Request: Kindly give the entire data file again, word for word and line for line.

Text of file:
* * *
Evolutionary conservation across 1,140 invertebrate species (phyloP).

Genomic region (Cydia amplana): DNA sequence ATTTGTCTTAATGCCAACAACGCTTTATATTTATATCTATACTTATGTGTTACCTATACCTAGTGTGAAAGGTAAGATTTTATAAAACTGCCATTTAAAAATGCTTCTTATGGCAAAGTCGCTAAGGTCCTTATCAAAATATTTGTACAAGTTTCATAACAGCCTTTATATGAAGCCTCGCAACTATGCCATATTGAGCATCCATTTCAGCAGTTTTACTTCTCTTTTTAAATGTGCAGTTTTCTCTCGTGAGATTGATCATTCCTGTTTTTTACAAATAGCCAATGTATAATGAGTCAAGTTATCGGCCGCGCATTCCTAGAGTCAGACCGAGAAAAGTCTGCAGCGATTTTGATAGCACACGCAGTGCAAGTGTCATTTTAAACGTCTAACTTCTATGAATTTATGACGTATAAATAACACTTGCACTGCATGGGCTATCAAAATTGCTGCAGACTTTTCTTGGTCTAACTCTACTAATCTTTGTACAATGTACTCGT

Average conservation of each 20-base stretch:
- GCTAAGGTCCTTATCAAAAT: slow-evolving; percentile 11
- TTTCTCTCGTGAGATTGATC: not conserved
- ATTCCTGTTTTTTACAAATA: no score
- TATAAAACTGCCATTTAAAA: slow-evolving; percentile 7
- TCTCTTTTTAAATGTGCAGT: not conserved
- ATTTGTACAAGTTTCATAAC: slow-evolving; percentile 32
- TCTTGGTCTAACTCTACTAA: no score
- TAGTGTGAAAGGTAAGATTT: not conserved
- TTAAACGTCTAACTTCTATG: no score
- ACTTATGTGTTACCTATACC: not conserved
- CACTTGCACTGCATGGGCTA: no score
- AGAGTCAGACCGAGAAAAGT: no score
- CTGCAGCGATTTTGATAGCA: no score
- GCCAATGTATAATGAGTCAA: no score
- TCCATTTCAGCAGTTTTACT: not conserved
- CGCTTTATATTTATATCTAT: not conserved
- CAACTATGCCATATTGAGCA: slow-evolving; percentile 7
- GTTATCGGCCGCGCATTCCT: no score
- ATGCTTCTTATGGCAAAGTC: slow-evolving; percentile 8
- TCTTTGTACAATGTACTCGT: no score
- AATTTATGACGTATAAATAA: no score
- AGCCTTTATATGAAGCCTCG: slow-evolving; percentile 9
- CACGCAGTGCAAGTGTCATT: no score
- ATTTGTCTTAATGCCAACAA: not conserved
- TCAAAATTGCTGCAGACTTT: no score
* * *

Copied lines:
Evolutionary conservation across 1,140 invertebrate species (phyloP).

Genomic region (Cydia amplana): DNA sequence ATTTGTCTTAATGCCAACAACGCTTTATATTTATATCTATACTTATGTGTTACCTATACCTAGTGTGAAAGGTAAGATTTTATAAAACTGCCATTTAAAAATGCTTCTTATGGCAAAGTCGCTAAGGTCCTTATCAAAATATTTGTACAAGTTTCATAACAGCCTTTATATGAAGCCTCGCAACTATGCCATATTGAGCATCCATTTCAGCAGTTTTACTTCTCTTTTTAAATGTGCAGTTTTCTCTCGTGAGATTGATCATTCCTGTTTTTTACAAATAGCCAATGTATAATGAGTCAAGTTATCGGCCGCGCATTCCTAGAGTCAGACCGAGAAAAGTCTGCAGCGATTTTGATAGCACACGCAGTGCAAGTGTCATTTTAAACGTCTAACTTCTATGAATTTATGACGTATAAATAACACTTGCACTGCATGGGCTATCAAAATTGCTGCAGACTTTTCTTGGTCTAACTCTACTAATCTTTGTACAATGTACTCGT

Average conservation of each 20-base stretch:
- GCTAAGGTCCTTATCAAAAT: slow-evolving; percentile 11
- TTTCTCTCGTGAGATTGATC: not conserved
- ATTCCTGTTTTTTACAAATA: no score
- TATAAAACTGCCATTTAAAA: slow-evolving; percentile 7
- TCTCTTTTTAAATGTGCAGT: not conserved
- ATTTGTACAAGTTTCATAAC: slow-evolving; percentile 32
- TCTTGGTCTAACTCTACTAA: no score
- TAGTGTGAAAGGTAAGATTT: not conserved
- TTAAACGTCTAACTTCTATG: no score
- ACTTATGTGTTACCTATACC: not conserved
- CACTTGCACTGCATGGGCTA: no score
- AGAGTCAGACCGAGAAAAGT: no score
- CTGCAGCGATTTTGATAGCA: no score
- GCCAATGTATAATGAGTCAA: no score
- TCCATTTCAGCAGTTTTACT: not conserved
- CGCTTTATATTTATATCTAT: not conserved
- CAACTATGCCATATTGAGCA: slow-evolving; percentile 7
- GTTATCGGCCGCGCATTCCT: no score
- ATGCTTCTTATGGCAAAGTC: slow-evolving; percentile 8
- TCTTTGTACAATGTACTCGT: no score
- AATTTATGACGTATAAATAA: no score
- AGCCTTTATATGAAGCCTCG: slow-evolving; percentile 9
- CACGCAGTGCAAGTGTCATT: no score
- ATTTGTCTTAATGCCAACAA: not conserved
- TCAAAATTGCTGCAGACTTT: no score